Wednesday, January 29, 2014

Thai Green Curry Paste in a Recipe

lines showing how to slice across the grain
Yesterday I finally got around to trying a recipe with my recently made (and frozen) Thai Green Curry Paste. I got chicken breasts to use for my recipe, though boneless chicken thighs or pork tenderloins would work well also. In order to slice meat thinly, it is best to start with it still partially frozen. For the chicken breast, or for any meat used, it is also good to slice it across the grain of the meat. When the meat is cooked in the dish with the cut across the grain, it allows very easy cutting and eating with a fork. 

julienned carrots
The vegetables for a Thai Green Curry recipe are usually things like green or red bell pepper and hot green chiles, more garlic and lemongrass (there is garlic and lemongrass in the Thai Green Curry Paste used in the recipe). I also used julienned carrot. Coconut milk is generally the liquid. My favorite brand of coconut milk is Thai Kitchen; it just tastes like fresh coconut, to me. I did not use extra hot chiles, as my husband would not tolerate them, but feel free to use as many as you can stand! 

My Dried Keffir Lime Leaves
Many recipes call for Keffir lime leaves (sometimes spelled Kaffir Lime). I have never yet had the fortune of having a real, fresh Keffir Lime. I hope someday to have that experience and really know the difference between those and Persian limes. Meanwhile, the best I could do with my Thai curry was to use dried Keffir lime leaves. The only place I found them (at the time I was looking, a couple of years back) was Savory Spice Shop, in Colorado. I am sure they are available elsewhere, but this was where I found mine. Keffir limes are indigenous to Southeast Asia and now grow in Hawaii as well. The leaves often have a double leaf, looking like two leaves growing end to end. The fruit's skin is extremely puckery; far moreso than a Persian Lime. Wikipedia has an excellent photo of both the fruit and the double leaves. 
Dried Shiitake Mushrooms

The recipe turned out very well, overall. The flavors were great and everything cooked just as I wanted, meaning nothing was too overcooked. I believe that Thai flavors are not really my preferred flavors. While the meal was truly delicious, had it been an Indian Curry, I would have loved it far more. I just love some of the warm Indian spices more than Thai flavors. Regardless, I may be in a great minority on that, so do not let that stop anyone from trying this dish. It really was wonderful.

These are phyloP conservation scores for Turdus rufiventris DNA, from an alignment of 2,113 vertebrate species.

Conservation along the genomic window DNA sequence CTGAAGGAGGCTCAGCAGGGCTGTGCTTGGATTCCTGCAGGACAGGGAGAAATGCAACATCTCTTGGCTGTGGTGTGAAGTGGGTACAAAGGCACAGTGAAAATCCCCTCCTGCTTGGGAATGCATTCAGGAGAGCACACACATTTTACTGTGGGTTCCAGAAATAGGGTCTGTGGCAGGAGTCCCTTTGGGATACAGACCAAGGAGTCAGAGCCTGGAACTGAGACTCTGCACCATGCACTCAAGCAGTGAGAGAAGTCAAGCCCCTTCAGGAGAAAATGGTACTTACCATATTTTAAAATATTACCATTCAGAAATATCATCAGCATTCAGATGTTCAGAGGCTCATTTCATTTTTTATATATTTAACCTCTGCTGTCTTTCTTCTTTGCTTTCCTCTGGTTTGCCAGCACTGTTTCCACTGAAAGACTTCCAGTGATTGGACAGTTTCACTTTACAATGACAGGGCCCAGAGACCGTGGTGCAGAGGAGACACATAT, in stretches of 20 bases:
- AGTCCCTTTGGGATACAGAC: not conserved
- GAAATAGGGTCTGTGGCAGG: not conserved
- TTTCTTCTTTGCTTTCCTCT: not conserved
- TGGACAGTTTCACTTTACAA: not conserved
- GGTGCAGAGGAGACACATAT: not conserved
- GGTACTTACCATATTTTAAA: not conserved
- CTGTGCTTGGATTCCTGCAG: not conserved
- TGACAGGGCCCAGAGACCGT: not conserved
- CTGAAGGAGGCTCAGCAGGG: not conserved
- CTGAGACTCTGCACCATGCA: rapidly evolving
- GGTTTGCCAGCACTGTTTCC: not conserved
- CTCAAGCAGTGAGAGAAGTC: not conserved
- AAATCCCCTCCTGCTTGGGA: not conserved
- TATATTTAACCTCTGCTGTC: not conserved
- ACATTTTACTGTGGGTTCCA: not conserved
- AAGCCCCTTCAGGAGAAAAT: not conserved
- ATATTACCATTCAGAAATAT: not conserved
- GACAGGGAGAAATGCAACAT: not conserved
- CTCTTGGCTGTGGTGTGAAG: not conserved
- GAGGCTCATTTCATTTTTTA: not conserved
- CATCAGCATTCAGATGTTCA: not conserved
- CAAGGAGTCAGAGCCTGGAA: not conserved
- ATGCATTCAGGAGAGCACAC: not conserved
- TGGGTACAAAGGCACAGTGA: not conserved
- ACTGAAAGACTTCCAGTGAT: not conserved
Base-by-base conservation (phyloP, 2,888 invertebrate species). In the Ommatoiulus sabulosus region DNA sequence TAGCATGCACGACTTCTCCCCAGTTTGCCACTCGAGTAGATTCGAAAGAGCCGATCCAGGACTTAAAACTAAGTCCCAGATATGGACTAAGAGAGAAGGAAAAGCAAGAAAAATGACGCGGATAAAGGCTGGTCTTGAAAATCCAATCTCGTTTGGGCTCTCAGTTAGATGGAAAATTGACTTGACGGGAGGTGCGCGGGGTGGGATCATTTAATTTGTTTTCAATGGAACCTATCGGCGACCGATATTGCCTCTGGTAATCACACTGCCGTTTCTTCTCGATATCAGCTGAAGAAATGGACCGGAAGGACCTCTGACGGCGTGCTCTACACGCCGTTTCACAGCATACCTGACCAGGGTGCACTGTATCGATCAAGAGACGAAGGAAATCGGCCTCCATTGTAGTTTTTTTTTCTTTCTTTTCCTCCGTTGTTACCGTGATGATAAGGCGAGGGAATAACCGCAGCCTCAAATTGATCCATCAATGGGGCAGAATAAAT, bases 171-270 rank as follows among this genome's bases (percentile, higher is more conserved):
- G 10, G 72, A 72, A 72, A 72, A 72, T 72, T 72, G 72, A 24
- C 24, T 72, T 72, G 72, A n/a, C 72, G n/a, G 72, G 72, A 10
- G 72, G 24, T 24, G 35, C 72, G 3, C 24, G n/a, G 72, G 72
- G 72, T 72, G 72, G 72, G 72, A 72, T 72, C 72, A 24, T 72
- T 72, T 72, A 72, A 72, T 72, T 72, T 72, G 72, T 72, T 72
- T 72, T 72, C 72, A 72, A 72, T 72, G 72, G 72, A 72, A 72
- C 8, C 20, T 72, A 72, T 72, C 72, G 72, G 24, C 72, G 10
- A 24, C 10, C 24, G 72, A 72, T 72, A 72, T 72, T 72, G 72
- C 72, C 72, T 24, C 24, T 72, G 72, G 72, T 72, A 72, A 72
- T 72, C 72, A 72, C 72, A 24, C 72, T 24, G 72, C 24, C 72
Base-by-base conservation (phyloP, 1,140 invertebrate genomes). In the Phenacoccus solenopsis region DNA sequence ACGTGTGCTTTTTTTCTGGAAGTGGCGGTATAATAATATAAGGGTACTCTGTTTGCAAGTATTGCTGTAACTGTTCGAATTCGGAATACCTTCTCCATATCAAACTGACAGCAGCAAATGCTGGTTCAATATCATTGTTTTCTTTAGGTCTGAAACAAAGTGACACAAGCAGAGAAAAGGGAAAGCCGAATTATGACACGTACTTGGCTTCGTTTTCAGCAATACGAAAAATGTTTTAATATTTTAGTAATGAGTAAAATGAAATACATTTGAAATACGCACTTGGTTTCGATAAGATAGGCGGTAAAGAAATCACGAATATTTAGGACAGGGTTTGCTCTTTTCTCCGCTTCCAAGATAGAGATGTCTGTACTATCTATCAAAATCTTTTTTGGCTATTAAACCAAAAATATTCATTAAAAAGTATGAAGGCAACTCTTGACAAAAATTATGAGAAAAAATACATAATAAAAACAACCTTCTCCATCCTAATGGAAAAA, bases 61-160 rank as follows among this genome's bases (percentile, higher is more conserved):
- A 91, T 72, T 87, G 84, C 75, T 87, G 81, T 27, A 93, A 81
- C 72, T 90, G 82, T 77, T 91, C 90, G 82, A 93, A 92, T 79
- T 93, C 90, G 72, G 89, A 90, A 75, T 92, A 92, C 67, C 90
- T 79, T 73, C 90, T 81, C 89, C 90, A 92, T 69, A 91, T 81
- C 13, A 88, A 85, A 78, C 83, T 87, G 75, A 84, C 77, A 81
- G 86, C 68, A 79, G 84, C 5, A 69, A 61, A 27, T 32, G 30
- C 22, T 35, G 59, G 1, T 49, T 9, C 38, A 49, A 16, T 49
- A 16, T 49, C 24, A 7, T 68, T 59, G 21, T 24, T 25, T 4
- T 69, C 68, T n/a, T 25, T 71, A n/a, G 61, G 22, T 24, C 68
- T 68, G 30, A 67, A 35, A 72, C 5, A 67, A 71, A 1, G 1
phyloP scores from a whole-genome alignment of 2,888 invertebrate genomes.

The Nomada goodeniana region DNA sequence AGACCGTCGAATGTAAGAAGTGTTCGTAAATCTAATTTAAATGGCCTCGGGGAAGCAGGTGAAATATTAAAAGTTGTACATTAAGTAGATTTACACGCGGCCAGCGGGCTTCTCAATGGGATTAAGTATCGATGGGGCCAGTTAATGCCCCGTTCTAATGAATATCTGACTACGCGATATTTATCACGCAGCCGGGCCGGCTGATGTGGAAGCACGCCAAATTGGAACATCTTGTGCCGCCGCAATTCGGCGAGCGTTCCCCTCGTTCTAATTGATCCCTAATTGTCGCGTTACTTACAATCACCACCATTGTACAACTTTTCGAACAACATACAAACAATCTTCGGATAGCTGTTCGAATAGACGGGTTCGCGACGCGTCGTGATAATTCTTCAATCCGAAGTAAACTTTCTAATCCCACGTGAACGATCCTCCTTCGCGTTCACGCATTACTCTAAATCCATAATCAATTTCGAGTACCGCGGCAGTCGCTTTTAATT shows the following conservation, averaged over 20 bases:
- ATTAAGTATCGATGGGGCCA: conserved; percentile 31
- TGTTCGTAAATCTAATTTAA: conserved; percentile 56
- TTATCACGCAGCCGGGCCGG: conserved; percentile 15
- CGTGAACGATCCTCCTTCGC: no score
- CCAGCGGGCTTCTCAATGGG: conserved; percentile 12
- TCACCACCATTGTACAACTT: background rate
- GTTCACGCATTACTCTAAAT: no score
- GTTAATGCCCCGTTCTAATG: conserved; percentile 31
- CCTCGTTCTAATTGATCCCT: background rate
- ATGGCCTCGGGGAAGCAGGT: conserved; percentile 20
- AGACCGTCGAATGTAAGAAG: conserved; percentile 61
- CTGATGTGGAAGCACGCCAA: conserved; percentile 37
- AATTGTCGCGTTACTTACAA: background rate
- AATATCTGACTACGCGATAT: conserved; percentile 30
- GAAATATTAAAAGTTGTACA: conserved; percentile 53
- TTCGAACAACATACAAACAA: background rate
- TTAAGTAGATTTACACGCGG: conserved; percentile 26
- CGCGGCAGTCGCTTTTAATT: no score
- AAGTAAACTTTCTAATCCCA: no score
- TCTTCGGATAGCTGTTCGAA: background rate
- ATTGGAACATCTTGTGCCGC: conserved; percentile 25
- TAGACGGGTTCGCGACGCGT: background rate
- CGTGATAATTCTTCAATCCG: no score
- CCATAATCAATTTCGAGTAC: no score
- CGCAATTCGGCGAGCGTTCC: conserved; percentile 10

Thai Green Curried Chicken

Serves 4 to 6

2 pounds skinless, boneless chicken breast (about 4), partially frozen
Thai Green Curried Chicken
3 tablespoons soy sauce

4 dried Shiitake mushrooms
2 teaspoons coconut oil
1 onion, in wedges or cubes
4 - 8 tablespoons Thai Green Curry Paste
1 can coconut milk (not sweetened)

2 carrots, peeled, julienned
1 green or red bell pepper, cut in cubes
2 - 4 Thai chilies, optional
3 cloves garlic, minced finely
3 - 4 tablespoons fresh ginger, minced finely
2 Keffir lime leaves, or 1 - 2 teaspoons lime zest
fresh cilantro leaves, as garnish
roasted cashews for garnish

Slice the chicken across the grain of the meat, into thin slices. Set them into a bowl and toss with the soy sauce. Set the Shiitake mushrooms to soak in about 1 1/2 cups boiled water. Cover and allow them to reconstitute for at least 20 minutes. Heat the coconut oil in a very large skillet or wok and cook the chicken, about half the pieces at a time. They need only be partially cooked. Removed them to a plate when done. Add the onions to the skillet and saute them for about 3 to 4 minutes. Add in the Thai Green Curry Paste and stir until fragrant, about 1 to 2 minutes. Add in the coconut milk and stir to combine. Add in the vegetables, garlic and ginger with the lime leaves and return the chicken to the skillet. Stir together carefully and allow to simmer for 15 to 20 minutes, stirring occasionally. Garnish with cilantro leaves and cashews. Best served over white rice.

My passion is to teach people how to create a harmony of flavors with their cooking, and help pass along my love and joy of food, both simple and exotic, plain or fancy. I continue my journey in ethnic and domestic cuisines, trying new things weekly. Join me at A Harmony of Flavors Website and Marketplace, Tumblr, Facebook, Twitter, and Pinterest. I am also on a spiritual journey and hope you will join me at my new blog, An Eagle Flies.